If you want to pass JLPT N5, I really don't think you should be studying vocabulary lists. It would make a lot more sense to just find a comprehensive platform like NativShark, then study for a few months.
Then you should be able to pass the test with flying colors.
That said, about a decade ago, I did create a JLPT N5 vocabulary list, and that post can be found below.
JLPT N5 Vocabulary Lists
On this page, you'll find vocabulary lists in three different formats:
- Anki Flashcards with audio, definitions, and example sentences for JLPT N5 vocabulary.
- A PDF document with all that stuff.
- A spreadsheet (.csv) with all of the words, meanings, and example sentences.
Good luck on the test everyone!
JLPT N5 Anki Flashcards
I used to love using intelligent flashcards (i.e. Anki) in order to amass huge amounts of vocabulary. As I've gotten better at the language, I think people tend to rely on these types of programs too much, which is a shame as they limit context for acquiring new concepts, which is the thing that makes learning new concepts easier.
Anyway, I made some flashcard decks covering all of the words likely to show up on the JLPT N5 exam.
These flashcards were auto-generated using a number of free tools. In particular, I used the JLPT N5 List on this site and the JLPT N5 vocabulary list on this site, then transported those vocab lists into a spreadsheet, which I then used to auto-generate Anki flashcards using the EPWing2Anki program (instructions here), pulling definitions and example sentences from my digital copy of Kenkyusha's Japanese-English dictionary.
Once I got the flashcard deck created, I generated some (less than ideal) audio using the Anki add-on AwesomeTTS:
Example sentences have furigana thanks to this Japanese Support plugin.
Cards with audio have play buttons thanks to this reply audio button add-on:
How To Use These Flashcards
Some of you might be confused as to why the front side of my cards only has vocab, although usually I recommend using full sentences for the front side of your Japanese cards:
Adding to that, the front of the cards also have the reading of the target vocabulary words.
There are a few reasons I decided to go this route...
1) Cram JLPT N5 Words FAST
The purpose of this deck is less about increasing your communicative ability in Japanese and much more about boosting your Japanese vocabulary as quickly as possible.
People can argue about the most effective way to use flashcards all they want (I have lots of opinions about it, too, most of which I'm guessing you couldn't care less about). The thing is: It's faster to learn individual vocab words.
I didn't say that it's better. I'm simply saying that it's faster.
All we're trying to do is build up the foundation of vocab in your brain that you can later use to increase your communicative ability. I mean, a card like this doesn't really give you a lot of clues as to how you should use this word in a sentence:
But! It will help you out a lot both in test and down the road, once you have a Jedi-like grasp on Japanese sentence structure.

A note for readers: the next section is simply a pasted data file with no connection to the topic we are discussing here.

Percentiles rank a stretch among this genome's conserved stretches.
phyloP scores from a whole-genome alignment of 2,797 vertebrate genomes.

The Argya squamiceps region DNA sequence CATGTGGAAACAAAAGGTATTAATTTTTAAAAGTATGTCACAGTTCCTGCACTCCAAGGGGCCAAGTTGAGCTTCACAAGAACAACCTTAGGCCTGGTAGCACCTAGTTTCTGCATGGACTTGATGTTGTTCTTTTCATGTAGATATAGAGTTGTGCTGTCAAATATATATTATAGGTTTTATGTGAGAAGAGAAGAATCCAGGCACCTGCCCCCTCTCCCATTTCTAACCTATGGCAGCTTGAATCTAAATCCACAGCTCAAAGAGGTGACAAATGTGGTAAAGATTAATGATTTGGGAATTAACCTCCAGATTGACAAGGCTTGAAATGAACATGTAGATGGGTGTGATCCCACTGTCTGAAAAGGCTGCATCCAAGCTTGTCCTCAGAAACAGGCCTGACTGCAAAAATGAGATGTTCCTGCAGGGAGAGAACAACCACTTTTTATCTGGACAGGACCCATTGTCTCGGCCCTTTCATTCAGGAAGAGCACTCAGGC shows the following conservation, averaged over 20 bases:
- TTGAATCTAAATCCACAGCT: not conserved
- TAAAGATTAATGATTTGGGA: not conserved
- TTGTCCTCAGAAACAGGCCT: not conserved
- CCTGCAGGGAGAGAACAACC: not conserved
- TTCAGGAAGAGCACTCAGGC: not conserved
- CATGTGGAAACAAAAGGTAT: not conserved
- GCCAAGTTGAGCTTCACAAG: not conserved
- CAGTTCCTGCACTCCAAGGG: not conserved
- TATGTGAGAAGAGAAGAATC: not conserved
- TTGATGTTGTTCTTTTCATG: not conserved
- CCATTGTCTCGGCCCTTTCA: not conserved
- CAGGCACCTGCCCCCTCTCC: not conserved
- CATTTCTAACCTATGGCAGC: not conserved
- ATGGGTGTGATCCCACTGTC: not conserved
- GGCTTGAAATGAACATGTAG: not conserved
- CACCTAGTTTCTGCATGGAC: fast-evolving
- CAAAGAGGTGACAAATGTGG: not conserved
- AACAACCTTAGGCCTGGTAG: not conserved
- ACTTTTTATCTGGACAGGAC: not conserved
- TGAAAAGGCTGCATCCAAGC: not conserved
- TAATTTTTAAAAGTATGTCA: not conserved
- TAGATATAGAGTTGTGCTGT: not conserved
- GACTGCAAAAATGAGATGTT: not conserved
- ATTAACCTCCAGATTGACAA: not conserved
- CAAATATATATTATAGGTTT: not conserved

2) Don't Worry About the Kanji
I never put the readings of kanji on the front of my flashcards. Actually, I never put the readings of kanji on the back of my flashcards, either. But that's a different story.
Normally, I'd recommend having kanji-only on the front of your cards, then putting the readings on the back. But if you're cramming, you'll probably want to get through these fast. And having the reading on the front side certainly makes things faster.
Aside from that, some of the vocabulary words that show up on the JLPT N5 list have kanji that pretty difficult:
Although most Japanese people should be able to read that kanji (you actually see it kind of a lot in Japan, at festivals and such), you won't ever be required to do so on a test.
All you want to do for these cards is to understand what they mean when you see them. Some of you may want to put the readings of the kanji on the back (or use cloze deletion if you're feeling fancy), but I don't think it's really necessary. Also, it's really going to mess you up when you come across cards that don't have any kanji.
3) Go Fast... & Take Your Time?
I was super close to recommending that you set New Cards to 999 and Review Cards to 100 Max per day.
This would mean that every day, Anki limits your reviews to 100, but it allows you to study as many new words as you want. I do this sometimes for my anime flashcard decks, because I might go through 200 or more cards in a day, and I don't want to be overwhelmed with review cards later down the road.
Right now the setting is for 20 new cards per day, but you can change that however you'd like.
Anki Flashcard Deck Download Links
You can download this shared Anki deck from AnkiWeb's shared decks database.
Why Don't Example Sentences Have Audio?
I was kind of torn about this one, because I can't have furigana readings about the example sentences and also auto-generate audio for them using AwesomeTTS.
JLPT N5 Vocabulary List PDF & Spreadsheet
Update: I lost this PDF and Excel file. Oops.
But really, you shouldn't be studying Japanese in PDF's and spreadsheets. It's so inefficient!
Like I mentioned earlier, a high quality resource like NativShark would be much more effective.
Good luck with whatever path you choose, though!